Monday, September 02, 2013

#Eatsomethingnice - article 3 - Banana Leaf Rice

proudly a part of @Saysomethingnice

image credit: Veronica Ng

If there is one food that encourages you to eat with your hands, this is it. It also looks like the ancient Indians knew a thing or two about being practical as Banana leaves are not only environmental friendly but also contain large amounts of polyphenol, the same powerful antioxidant found in green tea that is really good for you.

Banana leaf rice originates from south India, and is part of a traditional feast called a Sadya. 

When prepared as Sadya, which means banquet, banana leaf rice is eaten to celebrate special occasions such as holidays, birthdays, and marriages. Traditionally, diners would sit on the floor to eat Sadya, but this is now less common. On the banana leaf, each food item is placed in a specific location. The traditional banana leaf rice is a vegetarian dish.  Only the curry sauce was served but nowadays you can always request your curry with chicken, mutton, fish, crab or other side dishes.

Most shops offer an option of white rice or unpolished rice. The latter is ideal for those who are health-conscious or people who need to watch their sugar intake. The white rice is drenched (banjir) in curry sauces and accompanied with an assortment of vegetables, curried meat, chutneys, pickles, fried bitter gourd and papadum (a thin crispy lentil cracker).

Additional dishes such as fried chicken, squid, a variety of fresh fish, fish cutlets and also mock meat or vegetarian chicken can be ordered. To top it all off, a sourish soup called rasam is served, alongside an option of plain yogurt.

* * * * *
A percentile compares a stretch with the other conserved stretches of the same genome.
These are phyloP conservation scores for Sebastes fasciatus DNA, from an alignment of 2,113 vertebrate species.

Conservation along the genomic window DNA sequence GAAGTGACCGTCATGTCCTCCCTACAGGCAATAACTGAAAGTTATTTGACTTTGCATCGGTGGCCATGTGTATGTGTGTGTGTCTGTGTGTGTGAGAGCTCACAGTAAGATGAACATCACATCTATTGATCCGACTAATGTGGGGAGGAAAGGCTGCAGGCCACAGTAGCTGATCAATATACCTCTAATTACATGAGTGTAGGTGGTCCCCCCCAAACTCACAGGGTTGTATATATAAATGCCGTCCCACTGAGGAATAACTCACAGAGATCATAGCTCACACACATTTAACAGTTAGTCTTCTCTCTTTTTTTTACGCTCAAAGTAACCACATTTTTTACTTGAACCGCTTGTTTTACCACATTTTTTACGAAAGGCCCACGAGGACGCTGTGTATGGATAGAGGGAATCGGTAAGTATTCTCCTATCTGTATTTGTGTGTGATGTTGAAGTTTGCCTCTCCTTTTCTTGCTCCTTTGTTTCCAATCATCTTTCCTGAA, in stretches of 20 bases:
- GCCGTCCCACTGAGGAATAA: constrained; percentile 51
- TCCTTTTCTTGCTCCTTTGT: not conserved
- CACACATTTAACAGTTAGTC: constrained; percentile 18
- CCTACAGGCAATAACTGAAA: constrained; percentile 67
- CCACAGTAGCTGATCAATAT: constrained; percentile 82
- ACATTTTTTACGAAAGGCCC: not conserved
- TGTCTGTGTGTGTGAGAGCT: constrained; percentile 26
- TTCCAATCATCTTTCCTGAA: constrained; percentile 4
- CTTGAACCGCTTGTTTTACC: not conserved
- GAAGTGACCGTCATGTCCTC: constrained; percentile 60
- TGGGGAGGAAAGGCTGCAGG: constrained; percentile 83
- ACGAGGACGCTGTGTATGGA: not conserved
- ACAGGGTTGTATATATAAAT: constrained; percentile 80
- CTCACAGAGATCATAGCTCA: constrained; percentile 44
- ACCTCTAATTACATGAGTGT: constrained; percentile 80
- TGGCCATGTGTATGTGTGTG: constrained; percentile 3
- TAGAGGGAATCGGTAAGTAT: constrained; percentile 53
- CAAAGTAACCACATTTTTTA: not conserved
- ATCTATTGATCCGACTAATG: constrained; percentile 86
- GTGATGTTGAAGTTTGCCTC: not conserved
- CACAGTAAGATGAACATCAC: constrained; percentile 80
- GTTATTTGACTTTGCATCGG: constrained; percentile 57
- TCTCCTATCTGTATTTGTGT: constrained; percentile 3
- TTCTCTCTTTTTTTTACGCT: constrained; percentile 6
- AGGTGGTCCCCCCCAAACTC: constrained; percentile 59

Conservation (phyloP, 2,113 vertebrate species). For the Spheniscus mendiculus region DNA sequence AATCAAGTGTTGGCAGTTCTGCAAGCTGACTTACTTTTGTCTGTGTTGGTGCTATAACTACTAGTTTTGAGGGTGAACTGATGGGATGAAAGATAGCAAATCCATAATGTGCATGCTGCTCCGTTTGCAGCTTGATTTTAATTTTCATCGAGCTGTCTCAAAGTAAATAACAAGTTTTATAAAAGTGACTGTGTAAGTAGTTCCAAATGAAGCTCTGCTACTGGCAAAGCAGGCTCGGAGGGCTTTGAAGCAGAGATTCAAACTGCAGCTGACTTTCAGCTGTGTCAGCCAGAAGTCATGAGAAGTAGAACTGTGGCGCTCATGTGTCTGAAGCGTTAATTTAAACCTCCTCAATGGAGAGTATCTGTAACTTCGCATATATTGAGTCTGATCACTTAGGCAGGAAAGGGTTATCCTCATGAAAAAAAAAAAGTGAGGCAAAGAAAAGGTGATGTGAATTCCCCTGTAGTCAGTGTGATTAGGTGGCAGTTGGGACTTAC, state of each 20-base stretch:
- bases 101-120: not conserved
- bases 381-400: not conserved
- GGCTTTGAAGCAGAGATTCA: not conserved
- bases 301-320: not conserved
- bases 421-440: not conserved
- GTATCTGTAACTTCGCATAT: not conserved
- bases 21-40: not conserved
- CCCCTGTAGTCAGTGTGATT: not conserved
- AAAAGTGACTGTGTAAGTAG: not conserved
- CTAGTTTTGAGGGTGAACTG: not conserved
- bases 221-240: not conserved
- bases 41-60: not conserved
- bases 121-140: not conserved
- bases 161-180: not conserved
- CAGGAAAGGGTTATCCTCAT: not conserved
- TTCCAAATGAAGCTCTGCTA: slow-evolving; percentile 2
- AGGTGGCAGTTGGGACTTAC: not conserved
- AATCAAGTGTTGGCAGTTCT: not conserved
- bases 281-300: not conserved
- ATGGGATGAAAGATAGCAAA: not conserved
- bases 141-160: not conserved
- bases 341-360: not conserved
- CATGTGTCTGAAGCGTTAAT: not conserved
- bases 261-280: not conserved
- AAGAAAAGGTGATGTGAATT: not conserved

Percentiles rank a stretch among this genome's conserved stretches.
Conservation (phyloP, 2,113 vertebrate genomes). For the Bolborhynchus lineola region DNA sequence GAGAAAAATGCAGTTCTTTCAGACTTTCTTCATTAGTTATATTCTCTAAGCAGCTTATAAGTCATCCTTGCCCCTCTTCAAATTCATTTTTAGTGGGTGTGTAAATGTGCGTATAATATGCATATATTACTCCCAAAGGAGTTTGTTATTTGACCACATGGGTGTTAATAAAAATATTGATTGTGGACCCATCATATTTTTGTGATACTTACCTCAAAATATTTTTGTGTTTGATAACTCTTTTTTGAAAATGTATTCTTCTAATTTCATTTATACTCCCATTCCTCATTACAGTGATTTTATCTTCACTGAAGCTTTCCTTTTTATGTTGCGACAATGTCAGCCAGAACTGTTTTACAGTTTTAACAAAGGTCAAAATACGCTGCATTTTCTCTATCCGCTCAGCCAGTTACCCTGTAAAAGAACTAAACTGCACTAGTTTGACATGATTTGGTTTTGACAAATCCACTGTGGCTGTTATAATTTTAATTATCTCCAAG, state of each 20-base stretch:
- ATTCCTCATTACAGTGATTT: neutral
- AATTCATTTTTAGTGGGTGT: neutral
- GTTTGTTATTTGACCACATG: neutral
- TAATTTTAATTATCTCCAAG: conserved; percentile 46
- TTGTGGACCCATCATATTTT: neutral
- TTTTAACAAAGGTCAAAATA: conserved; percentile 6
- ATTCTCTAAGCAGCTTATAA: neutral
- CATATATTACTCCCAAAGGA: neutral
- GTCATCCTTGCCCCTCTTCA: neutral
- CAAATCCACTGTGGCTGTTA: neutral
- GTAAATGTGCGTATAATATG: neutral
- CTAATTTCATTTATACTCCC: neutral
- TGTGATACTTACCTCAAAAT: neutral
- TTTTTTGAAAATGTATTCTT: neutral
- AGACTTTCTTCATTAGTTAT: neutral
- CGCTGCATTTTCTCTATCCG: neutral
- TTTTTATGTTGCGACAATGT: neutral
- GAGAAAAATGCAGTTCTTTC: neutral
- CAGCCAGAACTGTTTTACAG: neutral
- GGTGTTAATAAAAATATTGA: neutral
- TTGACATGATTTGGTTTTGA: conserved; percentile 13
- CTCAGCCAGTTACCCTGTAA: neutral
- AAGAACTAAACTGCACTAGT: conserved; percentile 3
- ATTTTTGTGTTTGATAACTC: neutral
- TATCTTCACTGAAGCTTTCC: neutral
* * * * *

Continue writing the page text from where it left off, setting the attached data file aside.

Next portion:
Rasam is derived from the Tamil ‘irasam’ and the Sanskrit “rasa” both of which mean ‘essence’ or ‘extract’. It contains tomatoes, pepper, coriander, red chili, cumin, tamarind, salt and curry leaves. Loyal fans of Banana leaf rice know that unlike traditional wet curries, “varuval” means spicy dry fried while “perattal” is a rich thick sauce.

Connoisseurs say the flavor and aroma of the food stimulates the tongue and elevates the taste when eaten by hand.  Also, as you eat the hot, steamy rice off the banana leaf, the heat serves as a catalyst for a slight chemical reaction with the enzymes in the leaf that aids in digestion.

Don’t forget to wash it all down with a refreshing lassi, a yogurt drink made either in a salty or sweet version and popularly flavored with mango.

After a bountiful repast, fold the banana leaf inwards towards you to signify that the meal was good. Folding the leaf away from you signifies that the meal was not satisfying.

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